Myounghoon “Philart” Jeon (CLS/CS) and colleagues presented four research projects at the International Conference on Auditory Display (ICAD) in Graz, Austria: “Regulating drivers’ aggressiveness by sonifying emotional data,” “Subjective assessment of in-vehicle auditory warnings for rail grade crossings,” “Exploration of semiotics of new auditory displays: A comparative analysis with visual displays,” and “Cultural differences in preference of auditory emoticons: USA and South Korea.” Jeon also successfully hosted the workshop on “In-vehicle Auditory Interactions” at ICAD. This workshop was partly supported by MTTI.
ICAD 2015 – ICAD in Space: Interactive Spatial Sonification was held July 8-10.
Professor Soner Onder (CS) will be giving an invited talk at École polytechnique fédérale de Lausanne (EPFL), Swiss Federal Institute of Technology in Lausanne, Switzerland on July 16, 2015. The talk is entitled Breaking out of Control-Flow Jail: Single Assignment Compiler, Single-Assignment Architecture. EPFL is a research university that specializes in physical sciences and engineering. It is considered one of the most prestigious universities in the world for engineering and sciences, ranking 17th overall and 10th in engineering according to 2015 QS World University Rankings.
The Michigan Tech Transportation Institute (MTTI) will host the first workshop on “Developing Partnership and Advancing Driving Research.” We would like to invite researchers and practitioners interested in in-vehicle user interfaces and applications. This workshop aims to identify plausible research projects and collaborators for each identified project, introduce possible funding agencies and proposal submission logistics, and plan and schedule activities that will culminate in competitive proposal submission.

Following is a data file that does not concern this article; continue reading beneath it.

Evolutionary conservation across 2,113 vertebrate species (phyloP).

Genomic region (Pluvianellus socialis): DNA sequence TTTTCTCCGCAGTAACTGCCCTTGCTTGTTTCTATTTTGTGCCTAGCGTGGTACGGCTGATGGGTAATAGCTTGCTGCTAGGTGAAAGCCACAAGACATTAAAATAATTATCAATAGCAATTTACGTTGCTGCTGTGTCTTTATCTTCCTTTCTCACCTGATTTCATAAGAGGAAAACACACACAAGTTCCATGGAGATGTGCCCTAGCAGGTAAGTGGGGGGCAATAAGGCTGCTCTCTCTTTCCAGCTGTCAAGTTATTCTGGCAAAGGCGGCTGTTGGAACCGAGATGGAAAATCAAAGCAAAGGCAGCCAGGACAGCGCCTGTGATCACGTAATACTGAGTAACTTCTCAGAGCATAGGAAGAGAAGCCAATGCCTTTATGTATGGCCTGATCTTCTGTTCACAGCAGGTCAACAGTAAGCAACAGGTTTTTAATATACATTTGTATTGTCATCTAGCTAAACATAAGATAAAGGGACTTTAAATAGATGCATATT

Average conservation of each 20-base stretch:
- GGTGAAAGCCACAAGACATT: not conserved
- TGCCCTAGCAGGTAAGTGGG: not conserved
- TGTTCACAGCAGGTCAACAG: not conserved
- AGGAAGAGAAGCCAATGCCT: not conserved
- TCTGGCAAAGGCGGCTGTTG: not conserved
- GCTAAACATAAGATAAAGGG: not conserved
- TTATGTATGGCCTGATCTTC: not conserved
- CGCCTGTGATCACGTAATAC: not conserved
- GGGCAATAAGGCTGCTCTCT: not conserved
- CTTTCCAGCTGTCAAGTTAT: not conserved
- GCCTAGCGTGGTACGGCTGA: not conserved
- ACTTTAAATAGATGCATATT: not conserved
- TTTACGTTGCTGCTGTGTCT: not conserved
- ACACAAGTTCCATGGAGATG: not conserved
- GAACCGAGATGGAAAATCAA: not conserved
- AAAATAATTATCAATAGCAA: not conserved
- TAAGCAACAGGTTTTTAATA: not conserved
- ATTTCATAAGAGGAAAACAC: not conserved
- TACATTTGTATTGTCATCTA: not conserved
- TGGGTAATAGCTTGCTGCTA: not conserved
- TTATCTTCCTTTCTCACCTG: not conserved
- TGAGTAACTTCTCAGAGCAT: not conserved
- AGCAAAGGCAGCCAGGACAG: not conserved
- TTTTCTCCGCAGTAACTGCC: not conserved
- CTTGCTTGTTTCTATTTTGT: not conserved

- Andrew Kun (University of New Hampshire)
- Bruce Walker (Georgia Tech)
- Andreas Riener (Johannes Kepler University Linz)
- Collin Castle (Michigan Department of Transportation)
There is no registration fee, but an RSVP is preferred. Please RSVP to Steven Landry, assistant organizer, email@example.com, by Thursday, April 30.
Catered lunch and wine and cheese reception will be provided. The day before and after, the Mind Music Machine Lab will also have a demo session on research facilities, including multiple driving simulators, robots and virtual environment.
Participants, who want to present their research interests and skill sets can send a single power point slide to Steven Landry, assistant organizer, firstname.lastname@example.org, by Thursday, May 14.
Research presentation is not mandatory. You can attend without any presentation.
This workshop is hosted by Michigan Tech Transportation Institute, Department of Cognitive and Learning Sciences and Department of Computer Science.